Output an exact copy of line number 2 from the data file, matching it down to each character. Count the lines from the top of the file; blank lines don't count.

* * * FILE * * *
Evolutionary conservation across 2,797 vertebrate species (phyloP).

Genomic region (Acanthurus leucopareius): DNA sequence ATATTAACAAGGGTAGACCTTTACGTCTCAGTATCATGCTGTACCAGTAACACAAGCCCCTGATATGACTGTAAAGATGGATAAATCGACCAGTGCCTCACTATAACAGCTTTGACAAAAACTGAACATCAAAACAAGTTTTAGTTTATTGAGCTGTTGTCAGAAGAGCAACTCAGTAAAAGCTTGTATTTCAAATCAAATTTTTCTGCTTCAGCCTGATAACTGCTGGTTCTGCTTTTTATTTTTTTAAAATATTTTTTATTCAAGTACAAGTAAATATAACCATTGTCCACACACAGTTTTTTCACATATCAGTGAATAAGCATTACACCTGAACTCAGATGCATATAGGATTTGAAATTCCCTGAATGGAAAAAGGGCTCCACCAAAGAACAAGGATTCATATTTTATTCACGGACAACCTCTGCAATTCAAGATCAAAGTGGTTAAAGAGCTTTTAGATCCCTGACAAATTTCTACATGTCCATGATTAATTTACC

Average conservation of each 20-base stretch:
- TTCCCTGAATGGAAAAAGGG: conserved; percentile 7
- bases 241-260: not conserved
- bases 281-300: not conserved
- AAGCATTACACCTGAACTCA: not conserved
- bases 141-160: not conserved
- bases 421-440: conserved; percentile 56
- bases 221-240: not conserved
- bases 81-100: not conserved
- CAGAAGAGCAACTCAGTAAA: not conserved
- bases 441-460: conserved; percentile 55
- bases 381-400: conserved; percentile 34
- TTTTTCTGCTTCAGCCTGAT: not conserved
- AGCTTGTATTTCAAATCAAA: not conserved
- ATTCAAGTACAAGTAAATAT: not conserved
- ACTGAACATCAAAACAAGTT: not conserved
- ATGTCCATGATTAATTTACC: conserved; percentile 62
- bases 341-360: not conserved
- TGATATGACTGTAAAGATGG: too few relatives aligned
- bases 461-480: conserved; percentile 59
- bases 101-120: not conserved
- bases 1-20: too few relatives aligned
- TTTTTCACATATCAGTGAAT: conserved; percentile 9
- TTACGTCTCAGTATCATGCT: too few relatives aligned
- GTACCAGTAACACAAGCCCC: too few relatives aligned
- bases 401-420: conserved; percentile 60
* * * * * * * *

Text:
Genomic region (Acanthurus leucopareius): DNA sequence ATATTAACAAGGGTAGACCTTTACGTCTCAGTATCATGCTGTACCAGTAACACAAGCCCCTGATATGACTGTAAAGATGGATAAATCGACCAGTGCCTCACTATAACAGCTTTGACAAAAACTGAACATCAAAACAAGTTTTAGTTTATTGAGCTGTTGTCAGAAGAGCAACTCAGTAAAAGCTTGTATTTCAAATCAAATTTTTCTGCTTCAGCCTGATAACTGCTGGTTCTGCTTTTTATTTTTTTAAAATATTTTTTATTCAAGTACAAGTAAATATAACCATTGTCCACACACAGTTTTTTCACATATCAGTGAATAAGCATTACACCTGAACTCAGATGCATATAGGATTTGAAATTCCCTGAATGGAAAAAGGGCTCCACCAAAGAACAAGGATTCATATTTTATTCACGGACAACCTCTGCAATTCAAGATCAAAGTGGTTAAAGAGCTTTTAGATCCCTGACAAATTTCTACATGTCCATGATTAATTTACC